actually, when there is low milk production and/or baby not getting enough at the breast due to slow letdown or sleepiness, it is typically recommended for mom to take the initiative and encourage baby to switch sides more often, at least once or more each feeding. Switching sides is a milk production increasing technique and also seems to help with sleepy nurser.

    For the rest, yes, In theory, yes, it is considered "best" to allow (and encourage) a newborn to nurse as much as the newborn wishes (and sometimes to even encourage 'extra' nursing when there is evidence that baby is getting enough milk for some reason.) This can be NORMALLY be incredibly often and incredibly long, even for babies who are not needing supplements and moms with more than enough milk. Our current understanding indicates that frequent and effective "emptying" of the breasts (which are never really empty yada yada but I hope everyone understand what I mean) is what increases milk production or keeps it at appropriate levels. It is also normal for baby to nurse in their sleep and yes, milk transfer will happen during this time normally.

    But in practice, where does that leave a mom who has other tasks to perform or just her own needs to take care of? (Yes, you can nurse a child while using the restroom, but who can blame a mom for not wishing to?) Especially if one of those tasks is pumping so baby can be supplemented (when needed) with her own milk, and to further increase milk production?

    All I can say is that 'should' is relative. All a mom 'should' do, in my opinion, is know the facts of normal infant behavior and of milk production and then make it work however it is going to work for her taking those facts into account. So, for example, This may mean pumping sometimes at a time other than right after nursing. It might mean supplementing before a nursing session, or during, or after, any of those can work and it need not be the same each time. If might mean unlatching baby when you need even if baby is not 'done' at least some of the time.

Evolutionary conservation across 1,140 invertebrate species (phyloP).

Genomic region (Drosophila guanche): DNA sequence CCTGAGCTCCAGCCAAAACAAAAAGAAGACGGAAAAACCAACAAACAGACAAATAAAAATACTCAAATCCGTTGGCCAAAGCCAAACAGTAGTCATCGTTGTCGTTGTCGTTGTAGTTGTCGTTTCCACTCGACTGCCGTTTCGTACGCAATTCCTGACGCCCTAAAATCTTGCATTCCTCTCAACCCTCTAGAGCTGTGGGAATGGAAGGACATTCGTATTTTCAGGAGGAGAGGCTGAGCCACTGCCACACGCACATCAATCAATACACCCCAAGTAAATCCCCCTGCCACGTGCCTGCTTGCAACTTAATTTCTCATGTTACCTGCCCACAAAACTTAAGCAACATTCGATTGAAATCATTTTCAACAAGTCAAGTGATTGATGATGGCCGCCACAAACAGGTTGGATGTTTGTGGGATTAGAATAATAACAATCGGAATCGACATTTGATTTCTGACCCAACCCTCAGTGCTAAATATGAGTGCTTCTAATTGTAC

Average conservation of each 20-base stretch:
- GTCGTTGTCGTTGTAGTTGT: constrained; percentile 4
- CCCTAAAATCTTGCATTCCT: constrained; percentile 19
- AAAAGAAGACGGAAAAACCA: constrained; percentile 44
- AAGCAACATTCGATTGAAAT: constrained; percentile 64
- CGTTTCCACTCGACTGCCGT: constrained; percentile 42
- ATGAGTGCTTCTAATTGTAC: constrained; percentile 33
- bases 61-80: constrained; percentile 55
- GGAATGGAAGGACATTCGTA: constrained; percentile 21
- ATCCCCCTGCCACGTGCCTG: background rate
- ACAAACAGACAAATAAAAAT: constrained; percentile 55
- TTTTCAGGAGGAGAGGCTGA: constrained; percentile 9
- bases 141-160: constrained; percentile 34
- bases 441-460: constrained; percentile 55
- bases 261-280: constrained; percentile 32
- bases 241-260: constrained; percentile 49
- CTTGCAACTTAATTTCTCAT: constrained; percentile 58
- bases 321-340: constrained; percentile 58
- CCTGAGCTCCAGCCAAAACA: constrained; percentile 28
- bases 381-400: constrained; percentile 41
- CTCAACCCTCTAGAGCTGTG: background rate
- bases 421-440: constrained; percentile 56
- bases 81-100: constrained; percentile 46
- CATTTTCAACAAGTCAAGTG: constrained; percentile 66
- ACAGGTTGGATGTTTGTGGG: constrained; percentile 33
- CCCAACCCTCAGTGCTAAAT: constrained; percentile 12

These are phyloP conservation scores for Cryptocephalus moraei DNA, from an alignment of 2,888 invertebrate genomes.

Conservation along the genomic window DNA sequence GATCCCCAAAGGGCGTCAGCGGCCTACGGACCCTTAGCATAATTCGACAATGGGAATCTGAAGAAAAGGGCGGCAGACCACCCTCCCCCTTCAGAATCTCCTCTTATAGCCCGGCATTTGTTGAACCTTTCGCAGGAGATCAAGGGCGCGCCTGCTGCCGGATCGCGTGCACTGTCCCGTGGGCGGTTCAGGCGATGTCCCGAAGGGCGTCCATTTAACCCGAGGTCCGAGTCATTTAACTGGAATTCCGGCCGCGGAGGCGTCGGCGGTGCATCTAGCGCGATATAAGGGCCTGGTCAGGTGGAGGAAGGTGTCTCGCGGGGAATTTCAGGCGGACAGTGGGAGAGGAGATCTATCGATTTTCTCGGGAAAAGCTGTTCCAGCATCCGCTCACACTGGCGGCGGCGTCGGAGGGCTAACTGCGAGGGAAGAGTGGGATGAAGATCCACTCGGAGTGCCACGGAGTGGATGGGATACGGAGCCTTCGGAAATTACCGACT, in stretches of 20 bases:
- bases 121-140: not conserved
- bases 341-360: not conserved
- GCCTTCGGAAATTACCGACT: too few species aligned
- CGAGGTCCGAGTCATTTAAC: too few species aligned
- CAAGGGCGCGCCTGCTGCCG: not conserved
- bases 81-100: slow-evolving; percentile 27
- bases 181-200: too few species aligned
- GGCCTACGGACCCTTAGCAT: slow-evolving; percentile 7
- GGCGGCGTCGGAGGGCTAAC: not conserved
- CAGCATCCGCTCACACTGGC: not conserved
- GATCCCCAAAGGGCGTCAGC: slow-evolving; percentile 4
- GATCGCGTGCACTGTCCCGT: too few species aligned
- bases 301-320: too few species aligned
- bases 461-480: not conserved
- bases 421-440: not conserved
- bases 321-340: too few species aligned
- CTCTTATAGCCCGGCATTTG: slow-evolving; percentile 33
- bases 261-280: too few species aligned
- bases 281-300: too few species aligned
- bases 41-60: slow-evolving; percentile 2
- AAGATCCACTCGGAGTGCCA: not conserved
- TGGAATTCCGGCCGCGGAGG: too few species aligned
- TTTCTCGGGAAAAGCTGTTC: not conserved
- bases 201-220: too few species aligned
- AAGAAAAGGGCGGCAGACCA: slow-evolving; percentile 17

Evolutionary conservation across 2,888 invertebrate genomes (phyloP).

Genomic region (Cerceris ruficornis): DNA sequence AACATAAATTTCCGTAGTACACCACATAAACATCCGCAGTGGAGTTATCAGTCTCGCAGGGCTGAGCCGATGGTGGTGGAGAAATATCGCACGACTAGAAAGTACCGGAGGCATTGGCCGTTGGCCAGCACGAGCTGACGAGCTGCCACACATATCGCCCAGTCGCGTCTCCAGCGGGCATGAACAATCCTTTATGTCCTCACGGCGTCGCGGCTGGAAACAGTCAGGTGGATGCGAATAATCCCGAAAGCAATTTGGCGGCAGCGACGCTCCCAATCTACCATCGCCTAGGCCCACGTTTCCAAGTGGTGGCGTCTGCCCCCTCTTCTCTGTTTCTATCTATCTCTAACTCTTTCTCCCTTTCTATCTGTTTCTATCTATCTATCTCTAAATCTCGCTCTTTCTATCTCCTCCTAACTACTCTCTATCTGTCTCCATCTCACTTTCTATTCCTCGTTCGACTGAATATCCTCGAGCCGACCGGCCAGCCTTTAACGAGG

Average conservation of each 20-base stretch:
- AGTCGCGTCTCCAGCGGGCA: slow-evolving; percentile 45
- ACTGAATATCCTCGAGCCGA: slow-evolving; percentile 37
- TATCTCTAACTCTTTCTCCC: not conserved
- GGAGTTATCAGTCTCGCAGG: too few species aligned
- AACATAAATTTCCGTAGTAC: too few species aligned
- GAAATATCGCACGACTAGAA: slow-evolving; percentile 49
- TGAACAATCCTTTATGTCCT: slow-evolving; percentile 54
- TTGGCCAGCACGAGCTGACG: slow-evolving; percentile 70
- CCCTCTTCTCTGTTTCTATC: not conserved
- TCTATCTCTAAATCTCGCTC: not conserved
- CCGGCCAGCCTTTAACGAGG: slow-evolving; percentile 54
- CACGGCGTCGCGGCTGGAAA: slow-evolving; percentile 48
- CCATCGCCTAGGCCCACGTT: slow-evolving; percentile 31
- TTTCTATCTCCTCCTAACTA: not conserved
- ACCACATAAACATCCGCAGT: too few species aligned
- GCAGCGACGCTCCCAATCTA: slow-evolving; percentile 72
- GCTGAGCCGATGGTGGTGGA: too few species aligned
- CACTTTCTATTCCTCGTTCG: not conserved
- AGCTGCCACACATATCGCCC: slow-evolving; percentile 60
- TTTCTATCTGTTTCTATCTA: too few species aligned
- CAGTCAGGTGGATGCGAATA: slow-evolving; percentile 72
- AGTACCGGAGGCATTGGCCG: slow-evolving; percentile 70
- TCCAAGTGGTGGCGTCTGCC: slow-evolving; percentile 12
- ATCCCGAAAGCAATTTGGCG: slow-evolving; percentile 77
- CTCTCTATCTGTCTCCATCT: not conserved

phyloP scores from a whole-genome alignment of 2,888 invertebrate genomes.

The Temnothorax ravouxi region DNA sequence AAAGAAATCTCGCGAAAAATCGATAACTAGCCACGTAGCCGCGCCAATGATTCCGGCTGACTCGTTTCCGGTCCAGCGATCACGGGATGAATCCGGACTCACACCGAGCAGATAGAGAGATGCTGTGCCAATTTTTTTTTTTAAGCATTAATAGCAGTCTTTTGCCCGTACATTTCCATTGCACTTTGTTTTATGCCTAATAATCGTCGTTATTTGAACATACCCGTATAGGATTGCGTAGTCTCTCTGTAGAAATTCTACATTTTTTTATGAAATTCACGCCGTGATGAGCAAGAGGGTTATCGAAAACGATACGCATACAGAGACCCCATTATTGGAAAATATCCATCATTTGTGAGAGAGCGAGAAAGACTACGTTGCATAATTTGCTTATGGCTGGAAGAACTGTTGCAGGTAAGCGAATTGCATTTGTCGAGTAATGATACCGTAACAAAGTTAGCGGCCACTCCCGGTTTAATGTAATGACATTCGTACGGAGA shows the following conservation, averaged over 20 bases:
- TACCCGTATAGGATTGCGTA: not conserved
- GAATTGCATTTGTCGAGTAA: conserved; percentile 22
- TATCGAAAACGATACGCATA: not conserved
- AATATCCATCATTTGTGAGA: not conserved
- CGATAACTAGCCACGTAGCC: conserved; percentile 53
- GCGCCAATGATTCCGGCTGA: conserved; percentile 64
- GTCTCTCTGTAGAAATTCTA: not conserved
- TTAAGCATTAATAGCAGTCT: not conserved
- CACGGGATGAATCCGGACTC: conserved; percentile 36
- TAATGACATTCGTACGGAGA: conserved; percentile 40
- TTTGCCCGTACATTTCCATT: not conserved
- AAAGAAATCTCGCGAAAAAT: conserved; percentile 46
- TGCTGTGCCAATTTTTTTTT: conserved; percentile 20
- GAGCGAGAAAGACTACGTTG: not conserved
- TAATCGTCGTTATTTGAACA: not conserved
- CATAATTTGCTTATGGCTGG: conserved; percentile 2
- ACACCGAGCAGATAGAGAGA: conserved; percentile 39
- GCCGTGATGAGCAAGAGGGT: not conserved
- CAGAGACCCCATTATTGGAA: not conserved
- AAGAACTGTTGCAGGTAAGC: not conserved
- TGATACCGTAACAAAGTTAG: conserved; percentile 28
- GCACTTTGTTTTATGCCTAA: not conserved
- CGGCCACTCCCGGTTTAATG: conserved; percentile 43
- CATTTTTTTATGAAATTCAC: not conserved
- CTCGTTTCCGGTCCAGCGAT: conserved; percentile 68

7. #7
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    Default Re: Sleep Nursing and nursing for a long time

    Don't you love Meg?
    Mama to a sweet kitty born July 2012.

  8. #8
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    Default Re: Sleep Nursing and nursing for a long time

    I'm not sure if the few week age difference is important here regarding sleepiness, but my week old baby does the same. I probably see his eyes open for a total of an hour a day. Otherwise he nurses every sleep cycle during the day. As long as I don't need to pee or something I leave him latched for as long as he wants or wake him up a bit with a diaper change and switch sides. I did make sure to switch sides as often as possible from the beginning to ensure a good supply. So sorry you got such terrible advice at the start. Glad you're making progress. Keep going mama!